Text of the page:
5: Differences between the Nordic countries
Some argue that, despite all the similarities, there are such great differences between the Nordic countries’ systems that it is difficult to speak of a “Nordic model”. The degree of organization (proportion of trade unions) is, for example, significantly higher in Sweden, Denmark and Finland than it is in Norway. In addition, more of the wage negotiations take place locally in Sweden and Denmark compared with Norway.
Finland and Iceland stand out by having an extensive use of generalization of collective agreements . This means that the results of the negotiations are applied to everyone – regardless of whether the employees are covered by a collective agreement or not. In Norway, generalization of collective agreements has been used in some industries (construction, shipyards, agriculture and cleaning).
In Sweden and Denmark, according to estatelearning.com, contract regulation is more common than laws in the field of working life than it is in Norway (for example, rules for job security and temporary employment). The state also has a more secluded role when it comes to dispute resolution and revenue policy in Sweden than in Denmark and Norway.
In their relations with the EU, the Nordic countries have chosen a different approach. Sweden, Denmark and Finland are members. Norway and Iceland are affiliated to the EU through the EEA agreement. Finland has also adopted the EU’s common currency, the euro . Over the years, the countries have also been ruled by parties with different ideologies, but this has so far not shaken the basic features of the Nordic model.
6: Will the Nordic model survive?
In the 1980s and 1990s, the Nordic model was heavily criticized from several quarters. It was argued that this way of organizing society hindered economic change and weakened the competitiveness of companies. Critics pointed out that they thought it was too large a public sector, too high taxes and too extensive government regulations. Reforms were therefore implemented in all countries, not least in connection with adaptations to the EU’s internal market and during the economic crisis of the 1990s. At the same time, there were prophecies about the collapse of the model , partly because critics believed it was not equipped for the globalized economy. It turned out that the model passed the trials during the 1980s and 1990s and beyond in the 2000s.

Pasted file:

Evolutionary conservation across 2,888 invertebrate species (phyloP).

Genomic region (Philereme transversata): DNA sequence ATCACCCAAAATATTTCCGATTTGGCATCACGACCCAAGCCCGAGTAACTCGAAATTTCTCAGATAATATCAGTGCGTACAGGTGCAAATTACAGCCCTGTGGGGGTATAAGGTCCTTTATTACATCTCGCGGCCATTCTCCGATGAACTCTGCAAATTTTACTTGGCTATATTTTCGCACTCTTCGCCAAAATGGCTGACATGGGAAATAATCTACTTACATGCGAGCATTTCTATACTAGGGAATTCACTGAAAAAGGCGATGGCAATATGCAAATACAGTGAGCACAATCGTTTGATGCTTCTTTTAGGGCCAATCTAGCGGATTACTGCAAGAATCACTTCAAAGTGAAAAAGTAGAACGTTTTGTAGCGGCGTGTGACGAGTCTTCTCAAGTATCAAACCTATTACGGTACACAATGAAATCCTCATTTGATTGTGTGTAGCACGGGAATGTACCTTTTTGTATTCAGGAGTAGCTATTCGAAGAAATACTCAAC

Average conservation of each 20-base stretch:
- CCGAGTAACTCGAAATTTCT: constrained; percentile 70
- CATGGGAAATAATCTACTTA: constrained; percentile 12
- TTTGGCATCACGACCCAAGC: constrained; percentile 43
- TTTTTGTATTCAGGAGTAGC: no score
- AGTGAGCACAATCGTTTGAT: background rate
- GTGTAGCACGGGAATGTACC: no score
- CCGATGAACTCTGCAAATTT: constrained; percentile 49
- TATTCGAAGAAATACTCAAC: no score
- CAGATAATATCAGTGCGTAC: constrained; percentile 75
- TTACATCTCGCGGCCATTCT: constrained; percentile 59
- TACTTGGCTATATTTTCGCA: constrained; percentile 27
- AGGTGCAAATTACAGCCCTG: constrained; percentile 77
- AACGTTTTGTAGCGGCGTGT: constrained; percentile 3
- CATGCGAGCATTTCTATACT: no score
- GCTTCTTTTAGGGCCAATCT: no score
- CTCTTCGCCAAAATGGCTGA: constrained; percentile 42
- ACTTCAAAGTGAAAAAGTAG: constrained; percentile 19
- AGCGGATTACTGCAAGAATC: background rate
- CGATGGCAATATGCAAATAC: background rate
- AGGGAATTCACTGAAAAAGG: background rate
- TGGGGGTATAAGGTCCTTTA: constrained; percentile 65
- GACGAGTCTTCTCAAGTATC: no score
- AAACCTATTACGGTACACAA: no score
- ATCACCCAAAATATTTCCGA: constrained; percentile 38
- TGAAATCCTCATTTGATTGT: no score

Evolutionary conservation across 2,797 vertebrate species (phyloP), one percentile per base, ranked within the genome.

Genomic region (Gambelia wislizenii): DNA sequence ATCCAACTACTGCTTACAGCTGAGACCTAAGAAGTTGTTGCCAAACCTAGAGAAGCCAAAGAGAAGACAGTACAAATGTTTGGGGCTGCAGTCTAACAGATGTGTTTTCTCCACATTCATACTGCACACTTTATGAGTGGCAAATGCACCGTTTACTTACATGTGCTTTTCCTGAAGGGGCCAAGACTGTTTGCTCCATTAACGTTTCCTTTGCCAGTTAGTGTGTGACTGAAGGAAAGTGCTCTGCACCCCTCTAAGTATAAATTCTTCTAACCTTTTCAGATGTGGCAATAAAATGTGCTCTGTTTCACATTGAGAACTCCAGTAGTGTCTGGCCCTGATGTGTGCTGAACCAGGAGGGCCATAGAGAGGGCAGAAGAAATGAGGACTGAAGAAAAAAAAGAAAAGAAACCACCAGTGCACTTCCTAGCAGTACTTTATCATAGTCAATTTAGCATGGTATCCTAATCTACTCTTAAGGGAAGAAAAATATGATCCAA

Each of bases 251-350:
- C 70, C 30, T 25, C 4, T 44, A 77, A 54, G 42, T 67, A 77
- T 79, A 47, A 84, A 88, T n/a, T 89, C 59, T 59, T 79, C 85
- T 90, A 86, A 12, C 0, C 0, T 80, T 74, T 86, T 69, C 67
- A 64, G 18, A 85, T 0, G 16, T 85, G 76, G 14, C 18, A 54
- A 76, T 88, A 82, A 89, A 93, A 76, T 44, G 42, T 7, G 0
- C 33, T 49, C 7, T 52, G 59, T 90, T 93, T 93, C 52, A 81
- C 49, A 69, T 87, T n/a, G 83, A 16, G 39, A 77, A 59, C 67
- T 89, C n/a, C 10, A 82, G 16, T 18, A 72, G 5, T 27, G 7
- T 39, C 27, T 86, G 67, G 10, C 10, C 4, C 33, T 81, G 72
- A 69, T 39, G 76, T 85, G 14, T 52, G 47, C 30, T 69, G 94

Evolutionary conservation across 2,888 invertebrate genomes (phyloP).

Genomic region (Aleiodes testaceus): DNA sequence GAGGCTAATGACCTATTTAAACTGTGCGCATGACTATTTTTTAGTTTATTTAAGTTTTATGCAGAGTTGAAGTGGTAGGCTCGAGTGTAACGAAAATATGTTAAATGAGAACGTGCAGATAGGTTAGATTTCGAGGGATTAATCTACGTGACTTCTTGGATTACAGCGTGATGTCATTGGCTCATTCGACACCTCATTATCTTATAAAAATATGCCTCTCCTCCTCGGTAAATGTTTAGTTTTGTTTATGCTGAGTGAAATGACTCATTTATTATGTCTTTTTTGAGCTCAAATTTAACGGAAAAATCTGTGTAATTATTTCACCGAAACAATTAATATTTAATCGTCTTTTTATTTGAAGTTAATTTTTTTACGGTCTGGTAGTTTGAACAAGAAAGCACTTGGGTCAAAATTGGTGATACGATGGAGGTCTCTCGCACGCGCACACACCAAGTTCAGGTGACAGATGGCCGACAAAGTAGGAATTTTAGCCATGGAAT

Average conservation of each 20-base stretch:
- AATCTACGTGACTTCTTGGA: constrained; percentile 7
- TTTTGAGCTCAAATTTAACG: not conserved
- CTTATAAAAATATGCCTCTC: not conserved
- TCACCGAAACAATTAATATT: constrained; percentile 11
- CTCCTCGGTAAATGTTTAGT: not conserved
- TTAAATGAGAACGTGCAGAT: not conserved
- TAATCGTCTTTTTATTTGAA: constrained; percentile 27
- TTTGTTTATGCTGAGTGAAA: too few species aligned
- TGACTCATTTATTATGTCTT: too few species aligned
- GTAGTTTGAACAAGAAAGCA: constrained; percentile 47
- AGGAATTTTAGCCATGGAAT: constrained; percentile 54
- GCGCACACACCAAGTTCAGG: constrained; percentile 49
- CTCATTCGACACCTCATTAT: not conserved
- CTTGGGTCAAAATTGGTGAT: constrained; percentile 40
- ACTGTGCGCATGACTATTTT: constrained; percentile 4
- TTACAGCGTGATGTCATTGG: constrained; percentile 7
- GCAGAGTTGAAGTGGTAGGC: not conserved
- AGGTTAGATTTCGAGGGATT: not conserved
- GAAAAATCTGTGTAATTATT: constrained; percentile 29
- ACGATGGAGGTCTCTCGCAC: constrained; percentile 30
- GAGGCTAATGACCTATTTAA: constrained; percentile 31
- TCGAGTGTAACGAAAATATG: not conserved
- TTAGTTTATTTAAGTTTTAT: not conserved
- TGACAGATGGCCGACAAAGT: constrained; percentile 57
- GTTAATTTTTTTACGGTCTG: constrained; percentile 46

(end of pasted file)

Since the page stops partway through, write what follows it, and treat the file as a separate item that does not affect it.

Towards the end of 2008, the global financial crisis spread rapidly around the world. Pretty soon, it turned into a real economic crisis with uncertain scope and duration. The financial crisis led to a fall in GDP and rising unemployment also in the Nordic countries.
To mitigate the negative effects, the crisis was met with strong measures, including interest rate cuts and various banking and credit packages. Immediately after the financial crisis began, Norwegian and Swedish kroner weakened relatively much in relation to the major currencies such as the euro, dollar and Swiss franc. This contributed to Norwegian and Swedish export goods becoming cheaper, and probably to the fall in exports being less than feared. Danish kroner is at a fixed exchange rate to the euro and immediately experienced the opposite.
After the subsequent debt crisis in Europe weakened both the euro and the Danish krone – it has gradually become somewhat easier for Denmark to sell goods abroad. In the wake of the crisis, Finland has seen a fairly sharp rise in unemployment. In sum, however, the Nordic countries have done relatively well during the crisis, with the exception of Iceland. In Iceland, people experienced a total economic collapse. Among other things, the three largest banks in the country were declared bankrupt. This has led to several of the basic welfare schemes, for which the Nordic model is known, being weakened in the country in recent years.
It is still uncertain how the debt and euro crisis in the EU will affect European integration, and what kind of consequences the changes may have for the Nordic countries.
According to several research communities, the “stress test” for the Nordic model will be how countries manage to cope with the combination of climate challenges , increasingly globalized markets and increasing labor immigration . For example, a high proportion of labor immigrants from Eastern European countries, who are satisfied with worse conditions than is usual in the Nordic countries, can challenge our schemes (wages, working hours, etc.).
Decline in the degree of organization, weakening of the bargaining system and increasing wage differences are also seen as a possible threat to the model. Sweden and Denmark have in recent years had a sharp decline in the degree of organization, while it has been relatively stable in Norway. Another challenge is the growth in the proportion of older people, which entails major changes in the welfare state’s benefits, expenditure and financing.
What is the Nordic model?
The Nordic countries – Norway, Sweden, Denmark, Finland and Iceland – have a common history and a fairly similar way of organizing societies. This applies, among other things, to well-developed welfare states and strong organizations in working life . This has created the term «the Nordic model». The countries also score highly in international comparisons in the economic field. This combination of security for the inhabitants and a solid economic development appears to some as a paradox.